“Half the nation is locked down, and in those places we are more divided that we were last year.”
Mr Davidson said since it is harder for so many households in areas that are locked down to access emergency payments, it is contributing to an unequal amount of saving in the economy.
Huge amount of savings in system
And there is huge amount of saving occurring at the moment.
Last week, Commonwealth Bank economist Gareth Aird said CBA’s internal data indicated that government payments via the “COVID Disaster Payment” to households in lockdown states were having a massive impact on the level of national savings.
He said the level of emergency government payments in NSW and Victoria in recent months had been significantly bigger than the drop in wages and salaries in those states during lockdowns, and net result had seen household income surge.
Not only that, but the boost in income from government payments, coupled with lower spending because of the lockdowns, had generated an “unprecedented” accumulation of savings in the economy.
However, his data was only aggregate data, meaning it referred to the level of savings in the country as a whole.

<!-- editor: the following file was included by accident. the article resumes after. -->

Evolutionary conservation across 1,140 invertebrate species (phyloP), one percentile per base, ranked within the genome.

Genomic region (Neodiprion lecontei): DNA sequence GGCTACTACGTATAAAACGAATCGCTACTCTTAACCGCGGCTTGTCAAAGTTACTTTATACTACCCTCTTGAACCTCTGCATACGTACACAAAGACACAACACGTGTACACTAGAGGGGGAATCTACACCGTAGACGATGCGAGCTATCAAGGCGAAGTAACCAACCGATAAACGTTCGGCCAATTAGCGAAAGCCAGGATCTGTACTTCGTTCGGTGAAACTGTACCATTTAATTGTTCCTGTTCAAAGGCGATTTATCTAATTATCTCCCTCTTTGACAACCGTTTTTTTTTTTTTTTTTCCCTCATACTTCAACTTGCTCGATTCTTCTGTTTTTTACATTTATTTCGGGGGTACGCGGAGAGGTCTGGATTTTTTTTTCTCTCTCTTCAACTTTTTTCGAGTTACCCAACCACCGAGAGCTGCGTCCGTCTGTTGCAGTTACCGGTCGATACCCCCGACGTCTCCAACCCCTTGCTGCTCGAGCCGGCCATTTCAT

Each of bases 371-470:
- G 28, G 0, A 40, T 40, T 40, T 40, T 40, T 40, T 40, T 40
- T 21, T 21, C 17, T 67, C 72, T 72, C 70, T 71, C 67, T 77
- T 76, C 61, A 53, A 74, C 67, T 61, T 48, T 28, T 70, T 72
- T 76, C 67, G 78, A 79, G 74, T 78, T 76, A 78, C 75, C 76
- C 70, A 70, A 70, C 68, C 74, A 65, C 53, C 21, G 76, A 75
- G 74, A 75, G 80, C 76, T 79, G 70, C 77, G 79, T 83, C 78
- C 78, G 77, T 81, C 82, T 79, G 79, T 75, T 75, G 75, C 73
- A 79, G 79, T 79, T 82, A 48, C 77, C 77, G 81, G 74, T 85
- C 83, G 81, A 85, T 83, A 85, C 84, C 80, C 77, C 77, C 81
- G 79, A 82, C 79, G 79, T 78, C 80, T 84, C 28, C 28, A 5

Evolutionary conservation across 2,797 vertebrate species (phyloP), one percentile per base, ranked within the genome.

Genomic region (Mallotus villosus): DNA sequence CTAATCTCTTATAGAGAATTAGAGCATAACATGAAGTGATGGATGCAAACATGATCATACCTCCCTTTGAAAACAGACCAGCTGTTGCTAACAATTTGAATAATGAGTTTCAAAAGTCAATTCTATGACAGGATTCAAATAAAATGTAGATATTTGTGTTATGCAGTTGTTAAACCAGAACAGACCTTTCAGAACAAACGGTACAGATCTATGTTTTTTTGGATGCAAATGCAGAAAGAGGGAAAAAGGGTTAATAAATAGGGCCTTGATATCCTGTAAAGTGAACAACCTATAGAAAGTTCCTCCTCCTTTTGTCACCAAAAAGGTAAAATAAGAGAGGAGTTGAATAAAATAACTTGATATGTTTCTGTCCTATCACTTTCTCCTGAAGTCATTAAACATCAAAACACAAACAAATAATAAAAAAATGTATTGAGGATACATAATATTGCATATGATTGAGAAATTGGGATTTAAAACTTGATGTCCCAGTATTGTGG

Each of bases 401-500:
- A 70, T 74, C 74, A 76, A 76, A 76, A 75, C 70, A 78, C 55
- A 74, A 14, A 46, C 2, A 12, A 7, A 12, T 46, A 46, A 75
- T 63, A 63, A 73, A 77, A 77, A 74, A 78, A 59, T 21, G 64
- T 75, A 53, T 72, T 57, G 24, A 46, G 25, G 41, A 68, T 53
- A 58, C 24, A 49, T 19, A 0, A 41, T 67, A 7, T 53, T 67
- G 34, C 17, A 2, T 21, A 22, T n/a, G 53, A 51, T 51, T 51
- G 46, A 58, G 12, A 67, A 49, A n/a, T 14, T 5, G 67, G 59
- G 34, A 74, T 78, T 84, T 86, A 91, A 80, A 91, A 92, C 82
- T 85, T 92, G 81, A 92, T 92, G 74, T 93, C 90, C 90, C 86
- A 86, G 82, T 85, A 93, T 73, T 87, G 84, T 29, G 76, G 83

It did not break down the different saving rates for different types of households.
“We now estimate that the accumulated savings will total $230 billion, or 11.5 per cent of gross domestic product,” Mr Aird said.
“The household income surge, which has generated an almighty war-chest of savings, is an upside risk to consumption and inflation over the next two years.
“Overall data indicates that there is a heap of cash that can be deployed to support consumer spending on reopening.
Less than 20 pc of those on lowest incomes qualified for disaster payments
However, Mr Davidson said demand for emergency relief had risen dramatically in the current lockdowns, despite the surge in national savings.
Last week ACOSS released a report, “Locked out in lockdown“, which looked at the level and coverage of emergency government payments this month.
It said many people on the lowest incomes had reached breaking point.
“People receiving income support payments like JobSeeker, Youth Allowance and Parenting Payment continue to be excluded from COVID Disaster Payments if they haven’t lost paid work (or didn’t have paid work to lose) as a result of the lockdowns,” the report noted.
“Most receive JobSeeker Payment, which is just $44 a day, and are trapped in poverty because they cannot get paid work.”
The report showed that, as at September 12, just 152,000 people receiving income support payments had been granted the $200 per week COVID Disaster Payment.
It said this represented approximately 16 per cent of people receiving working-age payments in locked down areas.
“In other words, approximately 800,000 people (84 per cent) on the lowest incomes do not qualify for any disaster support at all despite being unable to get paid work because of the lockdowns,” the report concluded.Internet Explorer Channel Network